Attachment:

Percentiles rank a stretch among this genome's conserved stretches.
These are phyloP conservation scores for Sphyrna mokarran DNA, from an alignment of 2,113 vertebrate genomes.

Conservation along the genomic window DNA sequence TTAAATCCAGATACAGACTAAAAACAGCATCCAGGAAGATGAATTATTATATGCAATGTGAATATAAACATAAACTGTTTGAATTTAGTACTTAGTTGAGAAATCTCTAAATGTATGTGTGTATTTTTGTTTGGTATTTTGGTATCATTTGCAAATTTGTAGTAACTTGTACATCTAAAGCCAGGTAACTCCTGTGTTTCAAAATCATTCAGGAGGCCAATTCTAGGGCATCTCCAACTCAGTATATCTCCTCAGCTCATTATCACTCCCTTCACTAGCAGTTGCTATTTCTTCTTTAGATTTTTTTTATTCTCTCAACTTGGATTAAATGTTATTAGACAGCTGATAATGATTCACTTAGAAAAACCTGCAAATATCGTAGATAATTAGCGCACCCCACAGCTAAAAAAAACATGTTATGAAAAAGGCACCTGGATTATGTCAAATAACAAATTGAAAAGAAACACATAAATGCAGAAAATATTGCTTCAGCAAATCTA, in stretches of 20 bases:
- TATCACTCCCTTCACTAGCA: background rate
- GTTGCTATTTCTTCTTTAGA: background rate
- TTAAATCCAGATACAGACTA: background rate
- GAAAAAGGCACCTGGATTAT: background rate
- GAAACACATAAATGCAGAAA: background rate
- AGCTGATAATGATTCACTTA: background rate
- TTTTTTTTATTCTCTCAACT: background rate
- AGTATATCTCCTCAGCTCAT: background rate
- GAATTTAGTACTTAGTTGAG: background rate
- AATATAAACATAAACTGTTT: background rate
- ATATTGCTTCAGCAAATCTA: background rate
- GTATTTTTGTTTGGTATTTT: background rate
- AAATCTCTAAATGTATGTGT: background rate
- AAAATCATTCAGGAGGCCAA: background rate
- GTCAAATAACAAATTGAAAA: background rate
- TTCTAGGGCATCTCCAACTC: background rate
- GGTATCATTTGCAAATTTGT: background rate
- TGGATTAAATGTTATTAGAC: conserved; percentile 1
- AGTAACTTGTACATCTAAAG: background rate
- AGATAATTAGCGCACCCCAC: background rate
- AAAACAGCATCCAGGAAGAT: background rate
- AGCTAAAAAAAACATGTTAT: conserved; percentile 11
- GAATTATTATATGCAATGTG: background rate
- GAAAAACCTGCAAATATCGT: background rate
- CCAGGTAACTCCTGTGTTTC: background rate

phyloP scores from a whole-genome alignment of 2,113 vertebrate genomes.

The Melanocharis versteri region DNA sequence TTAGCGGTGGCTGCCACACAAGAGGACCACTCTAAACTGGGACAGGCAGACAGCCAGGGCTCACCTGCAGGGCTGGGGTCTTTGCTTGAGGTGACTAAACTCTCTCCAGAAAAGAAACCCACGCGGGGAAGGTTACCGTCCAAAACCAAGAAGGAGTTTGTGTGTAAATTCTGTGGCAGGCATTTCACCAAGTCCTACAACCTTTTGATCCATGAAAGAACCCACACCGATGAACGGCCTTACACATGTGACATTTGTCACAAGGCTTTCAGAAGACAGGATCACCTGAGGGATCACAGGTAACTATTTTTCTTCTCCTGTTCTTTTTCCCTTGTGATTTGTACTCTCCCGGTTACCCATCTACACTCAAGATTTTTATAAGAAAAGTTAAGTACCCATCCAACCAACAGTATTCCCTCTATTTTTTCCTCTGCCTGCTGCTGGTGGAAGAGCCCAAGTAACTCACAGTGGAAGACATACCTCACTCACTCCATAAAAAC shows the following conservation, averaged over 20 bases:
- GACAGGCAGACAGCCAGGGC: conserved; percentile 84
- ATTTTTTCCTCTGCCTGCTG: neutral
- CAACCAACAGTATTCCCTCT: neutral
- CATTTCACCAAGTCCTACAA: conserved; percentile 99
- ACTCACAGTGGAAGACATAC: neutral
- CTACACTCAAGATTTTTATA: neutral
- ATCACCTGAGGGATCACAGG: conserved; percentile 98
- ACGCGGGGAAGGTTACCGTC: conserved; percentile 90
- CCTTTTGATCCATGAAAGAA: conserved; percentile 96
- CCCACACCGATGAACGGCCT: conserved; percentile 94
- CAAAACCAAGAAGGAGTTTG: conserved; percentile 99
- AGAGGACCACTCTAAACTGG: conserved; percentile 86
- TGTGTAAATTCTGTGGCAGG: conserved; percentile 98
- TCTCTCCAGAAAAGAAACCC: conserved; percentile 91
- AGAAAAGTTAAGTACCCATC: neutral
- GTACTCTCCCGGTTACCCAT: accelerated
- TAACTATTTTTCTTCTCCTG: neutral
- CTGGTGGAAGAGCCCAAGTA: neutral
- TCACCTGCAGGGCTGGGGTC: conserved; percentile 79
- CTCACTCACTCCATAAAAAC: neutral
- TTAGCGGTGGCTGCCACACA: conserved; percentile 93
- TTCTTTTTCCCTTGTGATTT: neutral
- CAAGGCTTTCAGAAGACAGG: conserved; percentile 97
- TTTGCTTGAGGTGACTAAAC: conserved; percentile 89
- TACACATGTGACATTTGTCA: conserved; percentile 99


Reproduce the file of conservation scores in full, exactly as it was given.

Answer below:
Percentiles rank a stretch among this genome's conserved stretches.
These are phyloP conservation scores for Sphyrna mokarran DNA, from an alignment of 2,113 vertebrate genomes.

Conservation along the genomic window DNA sequence TTAAATCCAGATACAGACTAAAAACAGCATCCAGGAAGATGAATTATTATATGCAATGTGAATATAAACATAAACTGTTTGAATTTAGTACTTAGTTGAGAAATCTCTAAATGTATGTGTGTATTTTTGTTTGGTATTTTGGTATCATTTGCAAATTTGTAGTAACTTGTACATCTAAAGCCAGGTAACTCCTGTGTTTCAAAATCATTCAGGAGGCCAATTCTAGGGCATCTCCAACTCAGTATATCTCCTCAGCTCATTATCACTCCCTTCACTAGCAGTTGCTATTTCTTCTTTAGATTTTTTTTATTCTCTCAACTTGGATTAAATGTTATTAGACAGCTGATAATGATTCACTTAGAAAAACCTGCAAATATCGTAGATAATTAGCGCACCCCACAGCTAAAAAAAACATGTTATGAAAAAGGCACCTGGATTATGTCAAATAACAAATTGAAAAGAAACACATAAATGCAGAAAATATTGCTTCAGCAAATCTA, in stretches of 20 bases:
- TATCACTCCCTTCACTAGCA: background rate
- GTTGCTATTTCTTCTTTAGA: background rate
- TTAAATCCAGATACAGACTA: background rate
- GAAAAAGGCACCTGGATTAT: background rate
- GAAACACATAAATGCAGAAA: background rate
- AGCTGATAATGATTCACTTA: background rate
- TTTTTTTTATTCTCTCAACT: background rate
- AGTATATCTCCTCAGCTCAT: background rate
- GAATTTAGTACTTAGTTGAG: background rate
- AATATAAACATAAACTGTTT: background rate
- ATATTGCTTCAGCAAATCTA: background rate
- GTATTTTTGTTTGGTATTTT: background rate
- AAATCTCTAAATGTATGTGT: background rate
- AAAATCATTCAGGAGGCCAA: background rate
- GTCAAATAACAAATTGAAAA: background rate
- TTCTAGGGCATCTCCAACTC: background rate
- GGTATCATTTGCAAATTTGT: background rate
- TGGATTAAATGTTATTAGAC: conserved; percentile 1
- AGTAACTTGTACATCTAAAG: background rate
- AGATAATTAGCGCACCCCAC: background rate
- AAAACAGCATCCAGGAAGAT: background rate
- AGCTAAAAAAAACATGTTAT: conserved; percentile 11
- GAATTATTATATGCAATGTG: background rate
- GAAAAACCTGCAAATATCGT: background rate
- CCAGGTAACTCCTGTGTTTC: background rate

phyloP scores from a whole-genome alignment of 2,113 vertebrate genomes.

The Melanocharis versteri region DNA sequence TTAGCGGTGGCTGCCACACAAGAGGACCACTCTAAACTGGGACAGGCAGACAGCCAGGGCTCACCTGCAGGGCTGGGGTCTTTGCTTGAGGTGACTAAACTCTCTCCAGAAAAGAAACCCACGCGGGGAAGGTTACCGTCCAAAACCAAGAAGGAGTTTGTGTGTAAATTCTGTGGCAGGCATTTCACCAAGTCCTACAACCTTTTGATCCATGAAAGAACCCACACCGATGAACGGCCTTACACATGTGACATTTGTCACAAGGCTTTCAGAAGACAGGATCACCTGAGGGATCACAGGTAACTATTTTTCTTCTCCTGTTCTTTTTCCCTTGTGATTTGTACTCTCCCGGTTACCCATCTACACTCAAGATTTTTATAAGAAAAGTTAAGTACCCATCCAACCAACAGTATTCCCTCTATTTTTTCCTCTGCCTGCTGCTGGTGGAAGAGCCCAAGTAACTCACAGTGGAAGACATACCTCACTCACTCCATAAAAAC shows the following conservation, averaged over 20 bases:
- GACAGGCAGACAGCCAGGGC: conserved; percentile 84
- ATTTTTTCCTCTGCCTGCTG: neutral
- CAACCAACAGTATTCCCTCT: neutral
- CATTTCACCAAGTCCTACAA: conserved; percentile 99
- ACTCACAGTGGAAGACATAC: neutral
- CTACACTCAAGATTTTTATA: neutral
- ATCACCTGAGGGATCACAGG: conserved; percentile 98
- ACGCGGGGAAGGTTACCGTC: conserved; percentile 90
- CCTTTTGATCCATGAAAGAA: conserved; percentile 96
- CCCACACCGATGAACGGCCT: conserved; percentile 94
- CAAAACCAAGAAGGAGTTTG: conserved; percentile 99
- AGAGGACCACTCTAAACTGG: conserved; percentile 86
- TGTGTAAATTCTGTGGCAGG: conserved; percentile 98
- TCTCTCCAGAAAAGAAACCC: conserved; percentile 91
- AGAAAAGTTAAGTACCCATC: neutral
- GTACTCTCCCGGTTACCCAT: accelerated
- TAACTATTTTTCTTCTCCTG: neutral
- CTGGTGGAAGAGCCCAAGTA: neutral
- TCACCTGCAGGGCTGGGGTC: conserved; percentile 79
- CTCACTCACTCCATAAAAAC: neutral
- TTAGCGGTGGCTGCCACACA: conserved; percentile 93
- TTCTTTTTCCCTTGTGATTT: neutral
- CAAGGCTTTCAGAAGACAGG: conserved; percentile 97
- TTTGCTTGAGGTGACTAAAC: conserved; percentile 89
- TACACATGTGACATTTGTCA: conserved; percentile 99